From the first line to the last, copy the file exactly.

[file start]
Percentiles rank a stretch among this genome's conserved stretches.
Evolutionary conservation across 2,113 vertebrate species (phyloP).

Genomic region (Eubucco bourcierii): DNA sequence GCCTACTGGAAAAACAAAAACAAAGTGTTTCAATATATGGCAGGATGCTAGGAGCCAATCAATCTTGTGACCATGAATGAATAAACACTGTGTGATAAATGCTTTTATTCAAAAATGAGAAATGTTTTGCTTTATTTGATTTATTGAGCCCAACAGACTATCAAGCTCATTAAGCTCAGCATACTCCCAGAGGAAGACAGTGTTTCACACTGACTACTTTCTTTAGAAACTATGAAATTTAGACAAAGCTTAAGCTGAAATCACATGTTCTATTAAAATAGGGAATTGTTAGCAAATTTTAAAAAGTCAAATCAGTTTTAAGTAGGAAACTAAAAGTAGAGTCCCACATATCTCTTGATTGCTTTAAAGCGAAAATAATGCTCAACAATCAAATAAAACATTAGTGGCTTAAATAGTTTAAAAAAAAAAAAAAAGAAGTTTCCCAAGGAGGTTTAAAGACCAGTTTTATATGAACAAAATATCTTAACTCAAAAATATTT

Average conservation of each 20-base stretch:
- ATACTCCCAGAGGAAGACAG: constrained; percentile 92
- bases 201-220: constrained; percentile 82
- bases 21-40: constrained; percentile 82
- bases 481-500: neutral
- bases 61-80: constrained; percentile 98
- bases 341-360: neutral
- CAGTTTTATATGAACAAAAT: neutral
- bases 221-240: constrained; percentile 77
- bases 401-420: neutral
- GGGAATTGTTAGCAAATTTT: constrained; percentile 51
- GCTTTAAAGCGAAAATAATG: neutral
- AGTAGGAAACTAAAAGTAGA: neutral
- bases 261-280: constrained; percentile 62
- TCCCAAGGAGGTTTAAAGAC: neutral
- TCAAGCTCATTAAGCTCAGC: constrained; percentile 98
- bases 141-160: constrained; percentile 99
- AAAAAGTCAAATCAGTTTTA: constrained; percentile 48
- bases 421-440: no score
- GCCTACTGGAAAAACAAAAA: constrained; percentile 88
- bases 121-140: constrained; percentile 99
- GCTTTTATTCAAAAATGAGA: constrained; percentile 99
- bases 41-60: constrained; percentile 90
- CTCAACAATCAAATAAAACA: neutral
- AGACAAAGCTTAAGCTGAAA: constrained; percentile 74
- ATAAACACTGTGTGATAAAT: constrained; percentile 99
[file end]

Percentiles rank a stretch among this genome's conserved stretches.
Evolutionary conservation across 2,113 vertebrate species (phyloP).

Genomic region (Eubucco bourcierii): DNA sequence GCCTACTGGAAAAACAAAAACAAAGTGTTTCAATATATGGCAGGATGCTAGGAGCCAATCAATCTTGTGACCATGAATGAATAAACACTGTGTGATAAATGCTTTTATTCAAAAATGAGAAATGTTTTGCTTTATTTGATTTATTGAGCCCAACAGACTATCAAGCTCATTAAGCTCAGCATACTCCCAGAGGAAGACAGTGTTTCACACTGACTACTTTCTTTAGAAACTATGAAATTTAGACAAAGCTTAAGCTGAAATCACATGTTCTATTAAAATAGGGAATTGTTAGCAAATTTTAAAAAGTCAAATCAGTTTTAAGTAGGAAACTAAAAGTAGAGTCCCACATATCTCTTGATTGCTTTAAAGCGAAAATAATGCTCAACAATCAAATAAAACATTAGTGGCTTAAATAGTTTAAAAAAAAAAAAAAAGAAGTTTCCCAAGGAGGTTTAAAGACCAGTTTTATATGAACAAAATATCTTAACTCAAAAATATTT

Average conservation of each 20-base stretch:
- ATACTCCCAGAGGAAGACAG: constrained; percentile 92
- bases 201-220: constrained; percentile 82
- bases 21-40: constrained; percentile 82
- bases 481-500: neutral
- bases 61-80: constrained; percentile 98
- bases 341-360: neutral
- CAGTTTTATATGAACAAAAT: neutral
- bases 221-240: constrained; percentile 77
- bases 401-420: neutral
- GGGAATTGTTAGCAAATTTT: constrained; percentile 51
- GCTTTAAAGCGAAAATAATG: neutral
- AGTAGGAAACTAAAAGTAGA: neutral
- bases 261-280: constrained; percentile 62
- TCCCAAGGAGGTTTAAAGAC: neutral
- TCAAGCTCATTAAGCTCAGC: constrained; percentile 98
- bases 141-160: constrained; percentile 99
- AAAAAGTCAAATCAGTTTTA: constrained; percentile 48
- bases 421-440: no score
- GCCTACTGGAAAAACAAAAA: constrained; percentile 88
- bases 121-140: constrained; percentile 99
- GCTTTTATTCAAAAATGAGA: constrained; percentile 99
- bases 41-60: constrained; percentile 90
- CTCAACAATCAAATAAAACA: neutral
- AGACAAAGCTTAAGCTGAAA: constrained; percentile 74
- ATAAACACTGTGTGATAAAT: constrained; percentile 99